Episode Commentary: “Can I Call You Dick?”
The pilot of “Hung” set the scene for a fun, yet calmer ride than most expected. However, aside from a witty Thomas Jane [“61*,” “Punisher”] the show felt bogged down with annoying characters and a slowly-developing plot. Nevertheless, there was still enough to keep audiences in their seats and ready for another episode.
The second episode in the series however, while moving along at a brisker pace than the pilot, still lacks the elements needed for it to be a real hit.
The fact that this past week’s show was 30 minutes, rather than hour as well, hurts the development of the plot, making each episode feel stunted and flat.
“Eastbound and Down,” a show that thrives in a half hour spot, this is not. Nevertheless, this episode does pick up some of the slack from the pilot. The question remains however if it is enough to separate this show from the pack.
The relationship between Jane and Jane Adams [“Little Children,” “Last Holiday”] continues to develop and while it brings along some laughs, it is the inclusion of Lenore, played by Rebecca Creskoff that saves the episode. Her chemistry with Jane is fun and provides the show with it’s first real steamy scene, enough to keep both the guys and gals hooked for at least one more week.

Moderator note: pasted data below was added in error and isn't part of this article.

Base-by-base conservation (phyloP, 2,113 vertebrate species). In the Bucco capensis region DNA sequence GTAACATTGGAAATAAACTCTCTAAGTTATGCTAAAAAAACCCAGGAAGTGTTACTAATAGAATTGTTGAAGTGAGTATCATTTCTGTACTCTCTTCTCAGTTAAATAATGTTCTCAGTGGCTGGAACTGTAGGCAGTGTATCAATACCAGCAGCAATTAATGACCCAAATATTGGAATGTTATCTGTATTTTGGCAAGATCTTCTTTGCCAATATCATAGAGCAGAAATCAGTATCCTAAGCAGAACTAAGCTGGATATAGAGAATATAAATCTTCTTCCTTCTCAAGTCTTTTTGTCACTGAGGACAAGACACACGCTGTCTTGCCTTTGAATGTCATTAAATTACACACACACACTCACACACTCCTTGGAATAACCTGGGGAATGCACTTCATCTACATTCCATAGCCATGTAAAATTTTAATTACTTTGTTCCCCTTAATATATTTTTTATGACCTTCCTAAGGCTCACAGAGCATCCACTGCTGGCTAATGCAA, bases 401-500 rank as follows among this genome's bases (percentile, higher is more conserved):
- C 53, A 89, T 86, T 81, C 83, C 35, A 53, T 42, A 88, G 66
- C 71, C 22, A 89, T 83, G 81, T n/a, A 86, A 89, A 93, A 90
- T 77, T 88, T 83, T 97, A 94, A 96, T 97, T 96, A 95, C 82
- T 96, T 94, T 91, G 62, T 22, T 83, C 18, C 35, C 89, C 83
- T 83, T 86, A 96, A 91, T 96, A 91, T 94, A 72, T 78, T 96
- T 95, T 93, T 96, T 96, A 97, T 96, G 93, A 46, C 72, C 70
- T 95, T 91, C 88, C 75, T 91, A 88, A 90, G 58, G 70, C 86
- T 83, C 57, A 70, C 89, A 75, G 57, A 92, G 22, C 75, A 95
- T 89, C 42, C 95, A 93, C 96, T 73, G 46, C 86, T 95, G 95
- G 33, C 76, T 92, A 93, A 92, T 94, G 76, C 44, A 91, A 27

However, like the first episode, the performances of Ann Heche, Charlie Saxton and Sianoa Smit-McPhee as Jane’s ex-wife and children leave something to be desired. While Heche’s performance works if you consider she’s supposed to be annoying, the work of Saxton and Smit-McPhee is a joke. These kids are supposed to be the reason why Jane is selling his body, but they aren’t the least bit sympathetic. Maybe that’s supposed to be the joke. Maybe it’s just poor writing and not the ability of these kids that is the problem.
The problem is, it isn’t funny. It’s intriguing, but not in the least bit funny.
Either way, it’s a case of the show not having a full-fledged niche, which is far worse than having characters you want to punch in the face, through the television set. If it doesn’t soon, there may be no audience around when it finally does find its identity.
The show is still intriguing enough to warrant a view of next week’s episode though. But one thing is for sure- this series needs an excellent episode this Sunday or else the possibility of the series lasting longer than a season will be minimal.